"Abu Mazen (Palestinian President Mahmoud Abbas) is alive and well thanks to us," Ya'alon said. "The moment we leave Judea and Samaria (the West Bank) he is finished. In reality, there have been no negotiations between us and the Palestinians for all these months – but rather between us and the Americans. The only thing that can 'save us' is for John Kerry to win a Nobel Prize and leave us in peace."
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Ya'alon, who was IDF chief of staff from 2002-2005, at the height of the second intifada, also has little regard for the US-devised security provisions for a post-peace region.
"The American security plan presented to us is not worth the paper it's written on," Ya'alon said. "It contains no peace and no security. Only our continued presence in Judea and Samaria and the River Jordan will endure that Ben-Gurion Airport and Netanya don't become targets for rockets from every direction. American Secretary of State John Kerry, who turned up here determined and acting out of misplaced obsession and messianic fervor, cannot teach me anything about the conflict with the Palestinians."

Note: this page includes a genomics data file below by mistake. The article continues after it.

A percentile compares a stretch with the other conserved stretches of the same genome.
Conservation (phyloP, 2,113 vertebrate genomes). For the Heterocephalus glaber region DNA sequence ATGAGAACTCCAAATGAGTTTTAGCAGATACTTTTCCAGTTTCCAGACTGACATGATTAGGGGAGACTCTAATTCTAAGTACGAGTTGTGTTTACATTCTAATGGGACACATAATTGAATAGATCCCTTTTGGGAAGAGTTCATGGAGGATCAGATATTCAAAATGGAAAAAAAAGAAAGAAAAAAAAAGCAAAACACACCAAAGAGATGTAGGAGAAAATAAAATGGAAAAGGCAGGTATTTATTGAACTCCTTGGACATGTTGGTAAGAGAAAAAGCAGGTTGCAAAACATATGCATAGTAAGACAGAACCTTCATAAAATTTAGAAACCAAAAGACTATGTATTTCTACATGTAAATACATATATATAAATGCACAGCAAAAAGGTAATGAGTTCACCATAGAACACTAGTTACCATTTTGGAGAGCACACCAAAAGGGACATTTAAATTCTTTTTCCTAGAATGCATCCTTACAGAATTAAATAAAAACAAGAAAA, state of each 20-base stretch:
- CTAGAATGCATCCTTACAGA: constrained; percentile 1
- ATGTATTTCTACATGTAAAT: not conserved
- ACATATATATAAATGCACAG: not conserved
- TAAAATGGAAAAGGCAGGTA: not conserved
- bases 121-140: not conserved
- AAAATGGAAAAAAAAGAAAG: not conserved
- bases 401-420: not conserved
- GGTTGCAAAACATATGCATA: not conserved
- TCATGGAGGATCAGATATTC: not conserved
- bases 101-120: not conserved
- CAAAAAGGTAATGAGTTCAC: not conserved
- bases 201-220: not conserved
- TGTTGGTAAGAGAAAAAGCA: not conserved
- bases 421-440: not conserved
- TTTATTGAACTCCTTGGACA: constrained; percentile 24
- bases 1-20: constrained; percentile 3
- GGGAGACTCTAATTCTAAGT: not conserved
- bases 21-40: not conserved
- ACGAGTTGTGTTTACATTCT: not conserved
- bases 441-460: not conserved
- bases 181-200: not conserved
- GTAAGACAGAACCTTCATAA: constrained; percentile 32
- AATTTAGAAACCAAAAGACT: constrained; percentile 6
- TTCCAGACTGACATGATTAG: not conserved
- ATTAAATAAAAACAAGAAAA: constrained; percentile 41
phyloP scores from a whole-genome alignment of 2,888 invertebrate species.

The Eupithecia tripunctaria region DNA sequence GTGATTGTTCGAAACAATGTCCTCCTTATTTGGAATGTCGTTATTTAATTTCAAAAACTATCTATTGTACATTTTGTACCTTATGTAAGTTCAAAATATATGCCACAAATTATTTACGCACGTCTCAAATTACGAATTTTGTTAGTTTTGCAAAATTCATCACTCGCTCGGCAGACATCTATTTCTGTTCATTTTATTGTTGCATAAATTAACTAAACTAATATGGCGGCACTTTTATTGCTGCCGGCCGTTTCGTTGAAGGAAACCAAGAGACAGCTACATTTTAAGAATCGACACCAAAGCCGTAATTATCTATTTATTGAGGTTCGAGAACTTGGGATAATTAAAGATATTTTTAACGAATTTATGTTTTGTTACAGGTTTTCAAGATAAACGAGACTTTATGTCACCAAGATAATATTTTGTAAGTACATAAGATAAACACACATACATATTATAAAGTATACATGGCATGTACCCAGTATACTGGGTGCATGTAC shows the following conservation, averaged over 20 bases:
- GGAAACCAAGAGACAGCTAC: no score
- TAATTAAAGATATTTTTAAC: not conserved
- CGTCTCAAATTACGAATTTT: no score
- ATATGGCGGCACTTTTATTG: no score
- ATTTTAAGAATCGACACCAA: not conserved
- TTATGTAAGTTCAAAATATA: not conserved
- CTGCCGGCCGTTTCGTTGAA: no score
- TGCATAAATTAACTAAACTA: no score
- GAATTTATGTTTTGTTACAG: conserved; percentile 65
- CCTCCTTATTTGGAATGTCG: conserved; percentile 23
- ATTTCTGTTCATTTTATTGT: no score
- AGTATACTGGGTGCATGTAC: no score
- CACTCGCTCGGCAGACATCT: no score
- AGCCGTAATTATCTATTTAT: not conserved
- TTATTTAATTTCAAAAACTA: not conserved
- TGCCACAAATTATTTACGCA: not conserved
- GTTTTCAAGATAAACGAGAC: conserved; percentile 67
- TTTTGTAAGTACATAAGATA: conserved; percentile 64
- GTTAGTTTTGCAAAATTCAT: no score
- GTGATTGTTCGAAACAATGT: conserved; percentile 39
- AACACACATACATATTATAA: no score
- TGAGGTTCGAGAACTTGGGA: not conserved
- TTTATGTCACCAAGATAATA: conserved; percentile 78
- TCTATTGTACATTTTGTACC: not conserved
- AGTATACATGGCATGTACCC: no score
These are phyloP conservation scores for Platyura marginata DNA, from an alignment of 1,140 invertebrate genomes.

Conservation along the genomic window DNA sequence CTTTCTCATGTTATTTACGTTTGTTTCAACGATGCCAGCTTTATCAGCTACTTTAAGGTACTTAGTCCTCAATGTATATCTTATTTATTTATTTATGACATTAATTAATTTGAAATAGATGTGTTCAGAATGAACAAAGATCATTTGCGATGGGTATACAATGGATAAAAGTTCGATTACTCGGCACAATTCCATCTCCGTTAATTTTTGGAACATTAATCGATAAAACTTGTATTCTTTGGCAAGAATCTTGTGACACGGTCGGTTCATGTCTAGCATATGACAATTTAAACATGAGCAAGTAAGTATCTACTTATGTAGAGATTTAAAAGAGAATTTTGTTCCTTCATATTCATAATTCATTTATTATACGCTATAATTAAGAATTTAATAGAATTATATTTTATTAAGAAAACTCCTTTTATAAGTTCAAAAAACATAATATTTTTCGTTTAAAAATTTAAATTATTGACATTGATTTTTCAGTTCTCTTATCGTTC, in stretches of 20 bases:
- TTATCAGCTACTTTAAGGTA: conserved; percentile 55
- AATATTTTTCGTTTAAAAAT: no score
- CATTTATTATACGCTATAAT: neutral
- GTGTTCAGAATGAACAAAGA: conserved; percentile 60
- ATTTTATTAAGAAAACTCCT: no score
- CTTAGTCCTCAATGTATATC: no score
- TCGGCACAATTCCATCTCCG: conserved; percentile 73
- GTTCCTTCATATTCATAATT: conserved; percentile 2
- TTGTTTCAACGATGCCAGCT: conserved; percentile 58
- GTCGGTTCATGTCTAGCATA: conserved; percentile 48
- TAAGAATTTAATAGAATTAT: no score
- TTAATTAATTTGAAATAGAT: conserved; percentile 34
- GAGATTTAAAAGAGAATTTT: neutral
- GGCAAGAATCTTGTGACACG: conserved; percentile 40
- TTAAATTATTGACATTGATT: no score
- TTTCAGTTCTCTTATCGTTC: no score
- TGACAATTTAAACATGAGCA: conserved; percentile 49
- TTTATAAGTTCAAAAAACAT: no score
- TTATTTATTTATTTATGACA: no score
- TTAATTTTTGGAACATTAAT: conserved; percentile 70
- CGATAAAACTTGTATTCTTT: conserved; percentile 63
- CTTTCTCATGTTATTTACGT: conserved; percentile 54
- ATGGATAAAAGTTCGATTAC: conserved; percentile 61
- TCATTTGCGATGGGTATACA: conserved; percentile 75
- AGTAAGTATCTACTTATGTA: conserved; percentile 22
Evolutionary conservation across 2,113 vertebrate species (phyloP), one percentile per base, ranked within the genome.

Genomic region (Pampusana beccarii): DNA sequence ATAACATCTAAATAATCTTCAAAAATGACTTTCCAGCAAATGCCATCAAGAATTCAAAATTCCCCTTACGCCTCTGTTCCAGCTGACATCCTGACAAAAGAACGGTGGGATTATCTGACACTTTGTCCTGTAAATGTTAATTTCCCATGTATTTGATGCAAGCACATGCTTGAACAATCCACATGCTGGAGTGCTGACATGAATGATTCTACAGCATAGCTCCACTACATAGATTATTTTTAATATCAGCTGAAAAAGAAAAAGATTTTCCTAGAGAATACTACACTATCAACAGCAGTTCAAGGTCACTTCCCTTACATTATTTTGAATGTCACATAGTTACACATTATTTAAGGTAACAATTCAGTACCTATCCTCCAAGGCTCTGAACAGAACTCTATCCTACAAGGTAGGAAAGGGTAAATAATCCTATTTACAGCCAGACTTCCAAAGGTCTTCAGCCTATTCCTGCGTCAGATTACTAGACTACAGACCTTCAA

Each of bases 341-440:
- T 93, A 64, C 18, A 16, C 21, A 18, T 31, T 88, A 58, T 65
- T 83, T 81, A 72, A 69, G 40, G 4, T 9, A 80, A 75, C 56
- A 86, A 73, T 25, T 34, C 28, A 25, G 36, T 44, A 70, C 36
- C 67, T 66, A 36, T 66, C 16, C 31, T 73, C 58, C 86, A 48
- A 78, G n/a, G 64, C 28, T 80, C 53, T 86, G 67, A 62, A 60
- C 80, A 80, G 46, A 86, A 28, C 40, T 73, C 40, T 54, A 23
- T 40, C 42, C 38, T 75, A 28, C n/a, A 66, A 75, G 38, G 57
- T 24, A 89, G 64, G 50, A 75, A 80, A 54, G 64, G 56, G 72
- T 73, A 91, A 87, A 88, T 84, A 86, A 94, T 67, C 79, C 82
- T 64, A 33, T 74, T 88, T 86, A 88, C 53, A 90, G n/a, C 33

Ya'alon, who sits beside Netanyahu during the talks with Kerry, has during the months of negotiations become a bitter and tough enemy of the American team. "I'm a tough nut to crack," he claims. "There are no actual negotiations with the Palestinians. The Americans are holding negotiations with us and in parallel with the Palestinians. So far, we are the only side to have given anything – the release of murderers – and the Palestinians have given nothing."
In talks with the Americans, Ya'alon has argued that Abbas is not a partner for a final arrangement due to his intransigence.
The independent Egyptian newspaper Al-Masry-al-Youm quoted sources in the Arab League as saying that Kerry asked the League's foreign ministers in a meeting in Paris on Sunday to show some flexibility, and push the Palestinians for some concessions so that the Obama administration could press Israel for similar accommodations. Kerry expressed the concern that if his initiative failed, it could mean a major setback to the peace process as a whole.
During the three-hour meeting, the sources said, Palestinian foreign minister Riad al-Maliki responded aggressively to Kerry's request, in particular to the ongoing Israeli demand for the Palestinians to recognize Israel as a Jewish state. Al-Masry said that the Arabs rejected Kerry's appeal, offering blanket support for the Palestinian stance.